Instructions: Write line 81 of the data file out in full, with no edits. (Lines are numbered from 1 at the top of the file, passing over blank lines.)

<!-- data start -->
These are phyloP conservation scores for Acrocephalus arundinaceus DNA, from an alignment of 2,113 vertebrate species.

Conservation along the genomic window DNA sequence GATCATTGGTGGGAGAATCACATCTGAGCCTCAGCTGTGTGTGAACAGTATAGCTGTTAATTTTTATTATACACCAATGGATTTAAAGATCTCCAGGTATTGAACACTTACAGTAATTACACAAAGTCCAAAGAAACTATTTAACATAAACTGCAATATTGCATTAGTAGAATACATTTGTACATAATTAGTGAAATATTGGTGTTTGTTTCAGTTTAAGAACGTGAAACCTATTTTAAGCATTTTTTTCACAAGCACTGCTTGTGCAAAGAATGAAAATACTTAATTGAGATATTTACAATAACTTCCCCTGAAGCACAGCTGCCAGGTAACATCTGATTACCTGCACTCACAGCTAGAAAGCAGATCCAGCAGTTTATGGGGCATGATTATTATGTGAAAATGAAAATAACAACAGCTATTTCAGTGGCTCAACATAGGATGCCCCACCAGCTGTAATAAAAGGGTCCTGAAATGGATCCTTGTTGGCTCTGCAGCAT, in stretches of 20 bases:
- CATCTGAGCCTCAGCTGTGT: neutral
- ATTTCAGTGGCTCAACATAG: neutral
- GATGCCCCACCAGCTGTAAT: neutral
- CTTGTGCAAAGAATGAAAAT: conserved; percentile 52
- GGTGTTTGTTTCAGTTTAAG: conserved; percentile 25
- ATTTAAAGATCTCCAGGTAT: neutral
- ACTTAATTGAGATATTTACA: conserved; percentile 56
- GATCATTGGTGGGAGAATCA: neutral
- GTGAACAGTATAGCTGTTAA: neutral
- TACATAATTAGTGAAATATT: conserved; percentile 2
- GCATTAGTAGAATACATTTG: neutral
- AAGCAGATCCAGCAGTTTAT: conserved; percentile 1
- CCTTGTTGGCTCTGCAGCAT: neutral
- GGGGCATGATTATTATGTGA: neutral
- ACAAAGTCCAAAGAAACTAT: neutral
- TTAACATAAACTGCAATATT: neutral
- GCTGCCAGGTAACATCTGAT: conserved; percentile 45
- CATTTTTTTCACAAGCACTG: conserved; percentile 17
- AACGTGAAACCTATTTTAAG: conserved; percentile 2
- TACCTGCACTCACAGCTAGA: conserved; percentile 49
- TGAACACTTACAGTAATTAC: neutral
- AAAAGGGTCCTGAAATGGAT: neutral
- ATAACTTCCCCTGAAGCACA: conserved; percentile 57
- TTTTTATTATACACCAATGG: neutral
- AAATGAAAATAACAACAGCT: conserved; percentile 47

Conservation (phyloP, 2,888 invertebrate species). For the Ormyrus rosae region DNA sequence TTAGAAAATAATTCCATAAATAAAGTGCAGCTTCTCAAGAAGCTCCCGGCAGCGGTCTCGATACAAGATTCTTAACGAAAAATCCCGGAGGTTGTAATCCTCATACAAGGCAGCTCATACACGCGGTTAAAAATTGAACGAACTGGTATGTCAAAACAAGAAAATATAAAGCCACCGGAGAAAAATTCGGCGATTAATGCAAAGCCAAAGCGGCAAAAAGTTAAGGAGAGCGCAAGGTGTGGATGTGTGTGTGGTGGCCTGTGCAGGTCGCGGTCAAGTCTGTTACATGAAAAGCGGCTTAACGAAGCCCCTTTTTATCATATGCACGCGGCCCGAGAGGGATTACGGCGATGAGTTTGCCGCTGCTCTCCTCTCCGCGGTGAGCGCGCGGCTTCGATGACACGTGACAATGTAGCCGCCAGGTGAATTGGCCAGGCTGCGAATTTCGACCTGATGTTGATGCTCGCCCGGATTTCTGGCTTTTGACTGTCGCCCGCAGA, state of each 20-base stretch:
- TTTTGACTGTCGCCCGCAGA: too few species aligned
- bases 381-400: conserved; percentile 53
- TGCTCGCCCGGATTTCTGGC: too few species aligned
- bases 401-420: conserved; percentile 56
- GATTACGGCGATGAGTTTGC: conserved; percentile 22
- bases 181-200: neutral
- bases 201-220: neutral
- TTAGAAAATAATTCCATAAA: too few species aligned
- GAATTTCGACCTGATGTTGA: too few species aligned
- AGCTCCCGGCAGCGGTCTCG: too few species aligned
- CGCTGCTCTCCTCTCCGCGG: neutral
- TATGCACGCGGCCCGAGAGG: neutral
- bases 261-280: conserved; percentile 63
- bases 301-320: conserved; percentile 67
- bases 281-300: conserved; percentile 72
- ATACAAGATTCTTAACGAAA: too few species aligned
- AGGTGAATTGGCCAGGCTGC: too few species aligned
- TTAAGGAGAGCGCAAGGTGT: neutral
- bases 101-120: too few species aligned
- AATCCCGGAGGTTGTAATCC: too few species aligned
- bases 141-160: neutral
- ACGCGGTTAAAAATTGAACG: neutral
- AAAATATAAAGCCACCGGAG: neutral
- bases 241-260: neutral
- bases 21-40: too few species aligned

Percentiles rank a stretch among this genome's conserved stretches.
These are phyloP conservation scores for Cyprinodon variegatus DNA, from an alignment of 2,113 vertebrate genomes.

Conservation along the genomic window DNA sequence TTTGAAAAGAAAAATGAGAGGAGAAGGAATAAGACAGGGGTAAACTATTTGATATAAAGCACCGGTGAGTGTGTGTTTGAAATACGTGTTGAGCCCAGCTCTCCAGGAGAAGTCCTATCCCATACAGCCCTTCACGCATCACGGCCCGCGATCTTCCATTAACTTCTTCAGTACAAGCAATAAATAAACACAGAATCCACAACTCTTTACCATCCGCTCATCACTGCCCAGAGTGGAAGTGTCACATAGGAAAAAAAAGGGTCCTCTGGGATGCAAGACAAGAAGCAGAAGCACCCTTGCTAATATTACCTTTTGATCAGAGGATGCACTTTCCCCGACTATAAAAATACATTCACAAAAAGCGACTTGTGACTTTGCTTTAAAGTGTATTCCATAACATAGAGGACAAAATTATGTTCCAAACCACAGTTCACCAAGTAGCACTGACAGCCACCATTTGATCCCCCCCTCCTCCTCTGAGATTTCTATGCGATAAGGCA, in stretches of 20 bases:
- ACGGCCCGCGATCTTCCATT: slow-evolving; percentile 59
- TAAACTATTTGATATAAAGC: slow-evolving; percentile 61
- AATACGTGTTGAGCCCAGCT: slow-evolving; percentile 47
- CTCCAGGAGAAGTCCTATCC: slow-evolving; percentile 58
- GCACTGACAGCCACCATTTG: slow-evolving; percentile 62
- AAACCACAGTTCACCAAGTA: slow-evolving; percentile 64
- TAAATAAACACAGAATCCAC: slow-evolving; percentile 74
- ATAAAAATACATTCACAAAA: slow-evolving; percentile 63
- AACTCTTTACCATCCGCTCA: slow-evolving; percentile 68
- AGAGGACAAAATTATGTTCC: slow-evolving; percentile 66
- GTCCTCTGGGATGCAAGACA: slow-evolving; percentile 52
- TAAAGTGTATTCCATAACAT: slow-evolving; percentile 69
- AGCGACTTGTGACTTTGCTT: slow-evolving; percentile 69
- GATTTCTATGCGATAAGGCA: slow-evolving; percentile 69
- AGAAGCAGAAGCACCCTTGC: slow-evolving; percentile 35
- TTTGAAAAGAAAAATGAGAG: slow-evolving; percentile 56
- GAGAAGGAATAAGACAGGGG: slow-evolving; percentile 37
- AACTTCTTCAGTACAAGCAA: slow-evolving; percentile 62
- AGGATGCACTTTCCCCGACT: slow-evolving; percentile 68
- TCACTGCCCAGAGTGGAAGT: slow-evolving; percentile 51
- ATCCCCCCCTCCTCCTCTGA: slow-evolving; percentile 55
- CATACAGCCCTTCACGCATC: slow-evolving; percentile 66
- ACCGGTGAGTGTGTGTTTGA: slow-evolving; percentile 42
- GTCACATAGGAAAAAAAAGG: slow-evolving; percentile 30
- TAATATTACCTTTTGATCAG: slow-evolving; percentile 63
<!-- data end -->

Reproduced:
- TAATATTACCTTTTGATCAG: slow-evolving; percentile 63